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Using zeolites to remediate acid mine drainage - on latest episode of "Arizona Mining Review"

Zeolites are minerals comprised of silicon, aluminum, and oxygen that form frameworks full of cavities and channels that can work as "molecular sieves." Ted Eyde, President of St. Cloud Mining in Tucson, joins us on this month's episode of Arizona Mining Review to describe how certain zeolites are being used to remediate acid mine drainage. Show More Summary

Wishes for a Happy Thanksgiving, and Safety for Those on the Road

Here's hoping that you all have a fine Thanksgiving holiday and that your travels are safe and fun. I offer up one of the things that I am truly thankful for: politicians that put aside their many differences and agreed to establish Pinnacles National Park in 2013. Show More Summary

Getting a Creepy Feeling in Central California: A "Transforming" Experience

Faults can be active without producing major earthquakes. When the fault plane is not locked by frictional resistance, the sides of the fault can slide past each other without building up the stress that leads up to huge quakes. In Central California, there are several faults that creeping on a more or less consistent basis year after year. Show More Summary

Views from Glass Mountain

After we finally arrived at our chosen overlook part way up Glass Mountain, we milled about a bit (it was a geology field trip, after all), and then we gathered 'round a map that one of our tour leaders, Julie Donnelly-Nolan, had placed...Show More Summary

Claremont chert closeup; or, Oakland hills are falling down

On Grizzly Peak Boulevard, pretty much right above the Caldecott Tunnel, there’s a little old fire road that heads downhill to the west. I poked my nose down it the other day. The whole area has excellent exposures of the Charemont chert, starting with the roadside. It’s real nice right now. The ground is moist […]

You Say it's Winter Already? Fall Has Just Arrived in California!

Some people say they could never live in California. The earthquakes are scary and the state will fall into the sea. The politics are too crazy. It's an urban hell. Californians are too flaky. Pick you reason. But there are things that are undeniably nice about California. Show More Summary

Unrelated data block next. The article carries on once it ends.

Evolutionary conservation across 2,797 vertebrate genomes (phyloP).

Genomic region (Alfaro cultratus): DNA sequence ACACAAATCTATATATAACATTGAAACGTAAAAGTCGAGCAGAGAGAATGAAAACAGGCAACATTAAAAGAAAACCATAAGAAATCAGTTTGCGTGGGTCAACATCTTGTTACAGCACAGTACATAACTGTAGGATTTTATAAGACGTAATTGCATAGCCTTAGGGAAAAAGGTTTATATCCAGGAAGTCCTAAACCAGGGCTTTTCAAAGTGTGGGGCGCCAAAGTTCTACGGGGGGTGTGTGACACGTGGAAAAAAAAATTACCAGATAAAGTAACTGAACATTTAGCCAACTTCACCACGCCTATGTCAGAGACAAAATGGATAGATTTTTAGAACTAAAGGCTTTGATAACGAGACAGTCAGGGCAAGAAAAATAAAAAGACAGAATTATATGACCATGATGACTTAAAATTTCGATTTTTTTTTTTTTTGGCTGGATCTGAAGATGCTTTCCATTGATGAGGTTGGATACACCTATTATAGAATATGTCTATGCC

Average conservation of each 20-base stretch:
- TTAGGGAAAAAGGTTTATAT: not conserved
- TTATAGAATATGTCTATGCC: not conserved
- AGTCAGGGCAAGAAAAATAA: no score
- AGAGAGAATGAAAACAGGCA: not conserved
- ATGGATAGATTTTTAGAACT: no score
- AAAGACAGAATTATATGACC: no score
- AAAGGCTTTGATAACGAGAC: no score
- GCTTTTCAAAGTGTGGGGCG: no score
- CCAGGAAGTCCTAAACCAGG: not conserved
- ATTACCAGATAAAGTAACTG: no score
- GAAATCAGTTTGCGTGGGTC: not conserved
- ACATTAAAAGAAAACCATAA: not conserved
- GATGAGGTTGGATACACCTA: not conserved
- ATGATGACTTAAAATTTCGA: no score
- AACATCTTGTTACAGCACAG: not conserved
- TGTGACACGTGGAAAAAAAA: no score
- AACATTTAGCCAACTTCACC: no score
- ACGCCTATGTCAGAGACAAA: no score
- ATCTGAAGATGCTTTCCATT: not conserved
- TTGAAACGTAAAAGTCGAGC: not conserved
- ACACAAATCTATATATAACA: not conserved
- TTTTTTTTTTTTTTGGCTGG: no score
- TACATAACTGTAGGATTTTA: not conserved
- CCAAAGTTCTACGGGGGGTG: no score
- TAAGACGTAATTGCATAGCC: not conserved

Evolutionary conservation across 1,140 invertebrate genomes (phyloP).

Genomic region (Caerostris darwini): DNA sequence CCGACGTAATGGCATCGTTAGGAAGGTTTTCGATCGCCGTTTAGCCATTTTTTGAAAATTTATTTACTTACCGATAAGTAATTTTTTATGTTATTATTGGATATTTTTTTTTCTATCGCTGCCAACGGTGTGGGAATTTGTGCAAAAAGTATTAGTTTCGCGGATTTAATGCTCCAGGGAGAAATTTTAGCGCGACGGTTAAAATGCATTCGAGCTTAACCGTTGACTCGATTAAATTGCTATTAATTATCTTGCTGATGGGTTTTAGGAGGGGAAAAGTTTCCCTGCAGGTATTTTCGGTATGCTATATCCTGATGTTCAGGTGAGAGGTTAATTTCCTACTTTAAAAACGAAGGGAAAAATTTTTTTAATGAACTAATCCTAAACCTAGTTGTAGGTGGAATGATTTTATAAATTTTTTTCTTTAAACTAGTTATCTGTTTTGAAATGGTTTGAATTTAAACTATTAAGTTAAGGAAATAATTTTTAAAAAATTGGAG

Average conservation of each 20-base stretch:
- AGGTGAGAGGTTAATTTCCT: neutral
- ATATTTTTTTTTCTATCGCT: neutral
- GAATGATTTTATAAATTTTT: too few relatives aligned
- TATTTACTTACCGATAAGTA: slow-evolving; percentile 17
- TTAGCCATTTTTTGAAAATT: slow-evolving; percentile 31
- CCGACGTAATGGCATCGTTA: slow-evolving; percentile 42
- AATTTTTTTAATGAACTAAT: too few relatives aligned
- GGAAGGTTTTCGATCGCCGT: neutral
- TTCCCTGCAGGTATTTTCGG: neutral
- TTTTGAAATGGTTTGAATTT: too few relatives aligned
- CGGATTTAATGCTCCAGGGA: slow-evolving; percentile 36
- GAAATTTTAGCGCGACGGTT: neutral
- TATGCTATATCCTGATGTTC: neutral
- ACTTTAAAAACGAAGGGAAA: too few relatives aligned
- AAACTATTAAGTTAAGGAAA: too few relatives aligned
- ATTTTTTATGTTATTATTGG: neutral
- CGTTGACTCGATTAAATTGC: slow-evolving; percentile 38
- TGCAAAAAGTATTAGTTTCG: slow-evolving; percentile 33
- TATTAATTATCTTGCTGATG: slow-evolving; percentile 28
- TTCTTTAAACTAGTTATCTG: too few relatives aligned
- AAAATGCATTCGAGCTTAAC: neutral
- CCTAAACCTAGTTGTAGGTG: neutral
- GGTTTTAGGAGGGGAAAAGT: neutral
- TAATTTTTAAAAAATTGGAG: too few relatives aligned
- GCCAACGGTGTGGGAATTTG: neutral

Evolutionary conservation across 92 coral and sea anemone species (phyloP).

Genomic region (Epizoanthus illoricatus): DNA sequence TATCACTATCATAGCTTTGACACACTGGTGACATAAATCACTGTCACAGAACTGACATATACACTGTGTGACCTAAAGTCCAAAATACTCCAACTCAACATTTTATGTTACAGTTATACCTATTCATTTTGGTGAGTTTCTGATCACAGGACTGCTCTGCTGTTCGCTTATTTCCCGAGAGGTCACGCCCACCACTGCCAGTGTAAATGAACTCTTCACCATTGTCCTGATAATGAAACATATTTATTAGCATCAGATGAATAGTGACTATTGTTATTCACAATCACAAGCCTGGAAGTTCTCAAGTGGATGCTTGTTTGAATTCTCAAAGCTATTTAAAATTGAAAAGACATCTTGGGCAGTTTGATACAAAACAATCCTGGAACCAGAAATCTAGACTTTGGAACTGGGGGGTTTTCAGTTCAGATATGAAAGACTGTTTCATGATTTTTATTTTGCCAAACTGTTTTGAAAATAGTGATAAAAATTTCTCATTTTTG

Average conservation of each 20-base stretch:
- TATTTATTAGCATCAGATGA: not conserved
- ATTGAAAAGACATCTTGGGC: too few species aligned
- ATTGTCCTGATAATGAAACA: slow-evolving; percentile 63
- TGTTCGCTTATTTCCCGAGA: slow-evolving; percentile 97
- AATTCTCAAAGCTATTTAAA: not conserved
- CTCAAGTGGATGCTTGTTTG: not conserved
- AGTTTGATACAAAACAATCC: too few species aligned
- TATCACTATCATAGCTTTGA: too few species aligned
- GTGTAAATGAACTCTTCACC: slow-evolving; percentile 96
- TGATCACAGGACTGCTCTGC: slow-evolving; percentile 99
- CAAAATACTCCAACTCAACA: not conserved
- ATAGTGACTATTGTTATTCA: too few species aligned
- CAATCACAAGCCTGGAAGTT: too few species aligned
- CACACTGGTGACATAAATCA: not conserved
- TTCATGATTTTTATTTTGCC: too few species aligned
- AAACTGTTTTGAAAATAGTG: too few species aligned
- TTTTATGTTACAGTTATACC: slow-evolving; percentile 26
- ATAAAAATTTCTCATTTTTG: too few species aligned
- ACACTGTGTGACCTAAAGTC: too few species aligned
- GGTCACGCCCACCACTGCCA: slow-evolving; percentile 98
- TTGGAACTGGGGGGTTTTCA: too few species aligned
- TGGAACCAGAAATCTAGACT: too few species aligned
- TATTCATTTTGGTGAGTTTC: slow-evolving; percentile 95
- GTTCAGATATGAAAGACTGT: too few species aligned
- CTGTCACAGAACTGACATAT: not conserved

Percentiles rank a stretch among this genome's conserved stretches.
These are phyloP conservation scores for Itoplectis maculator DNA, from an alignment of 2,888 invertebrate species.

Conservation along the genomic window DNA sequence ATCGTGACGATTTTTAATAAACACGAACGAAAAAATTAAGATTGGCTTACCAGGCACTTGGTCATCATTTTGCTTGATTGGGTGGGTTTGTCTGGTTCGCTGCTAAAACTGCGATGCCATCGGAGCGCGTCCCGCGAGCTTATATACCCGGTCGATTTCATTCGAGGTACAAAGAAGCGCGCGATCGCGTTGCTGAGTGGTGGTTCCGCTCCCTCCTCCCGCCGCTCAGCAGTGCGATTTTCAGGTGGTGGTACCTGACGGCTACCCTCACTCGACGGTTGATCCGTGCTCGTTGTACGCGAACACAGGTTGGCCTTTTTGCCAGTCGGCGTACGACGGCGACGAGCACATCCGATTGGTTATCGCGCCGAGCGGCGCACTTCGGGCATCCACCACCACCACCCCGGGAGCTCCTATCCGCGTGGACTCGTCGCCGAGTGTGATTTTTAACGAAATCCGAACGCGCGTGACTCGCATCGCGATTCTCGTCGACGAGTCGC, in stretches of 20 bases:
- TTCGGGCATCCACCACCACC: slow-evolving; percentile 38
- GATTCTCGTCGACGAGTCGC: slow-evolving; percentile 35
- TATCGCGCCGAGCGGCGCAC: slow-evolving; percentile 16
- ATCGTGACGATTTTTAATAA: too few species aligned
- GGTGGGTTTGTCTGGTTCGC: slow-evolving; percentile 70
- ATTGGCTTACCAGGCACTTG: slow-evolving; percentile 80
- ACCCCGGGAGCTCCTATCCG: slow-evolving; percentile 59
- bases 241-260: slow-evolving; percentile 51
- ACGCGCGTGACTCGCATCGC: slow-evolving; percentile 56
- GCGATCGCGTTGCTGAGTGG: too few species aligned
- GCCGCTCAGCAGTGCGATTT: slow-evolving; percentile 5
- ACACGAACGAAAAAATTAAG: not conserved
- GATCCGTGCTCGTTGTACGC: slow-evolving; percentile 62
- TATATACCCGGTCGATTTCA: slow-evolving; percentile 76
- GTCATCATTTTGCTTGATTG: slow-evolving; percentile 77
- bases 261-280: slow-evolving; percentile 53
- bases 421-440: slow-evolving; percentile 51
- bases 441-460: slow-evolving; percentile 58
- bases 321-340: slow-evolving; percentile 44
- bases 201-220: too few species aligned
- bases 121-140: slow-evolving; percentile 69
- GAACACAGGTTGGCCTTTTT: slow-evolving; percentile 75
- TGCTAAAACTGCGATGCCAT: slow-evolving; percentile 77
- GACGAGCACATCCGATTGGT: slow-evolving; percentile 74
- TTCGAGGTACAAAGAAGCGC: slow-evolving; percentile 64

AZGS Chief Geologist, Jon Spencer, retires after 33 years

Dr. Jon Spencer, Chief Geologist at AZGS, and head of the geological mapping program, retired on Friday after 33 years with the Survey. We had an informal luncheon honoring Jon, with a small number of family, friends, and colleagues, to thank Jon for his many contributions. Show More Summary

More small quakes on the Intermountain Seismic Belt

There was yet another small quake in northwest Arizona, along the southern end of the Intermountain Seismic Belt [right, red lines are active faults]. This magnitude 1.8 event [blue dot in image] occurred at 4:04 p.m. on Friday, following two others [yellow dots in image] just before noon in the region. Show More Summary

Why did the Road Cross the San Andreas Fault? 13 Years of Geologic Change (an Update)

2002 I've been leading geology field studies trips to lots of places in the American West for 27 years and started to take digital pictures in 2001. I sometimes struggle to find new things to photograph when I visit a place for the 27th time, but in some cases it is not a problem. Show More Summary

A Small City Recognizes Her Greatest Treasure: Tuolumne River Parkway Trail Nears Completion (update)

I've been providing occasional updates on the progress of the Tuolumne River Parkway trail that is being constructed in Waterford, California, where the river leaves the Sierra Nevada behind and flows into the Great Valley. It's been a source of some community pride that the city has finally come to realize the value of the river. Show More Summary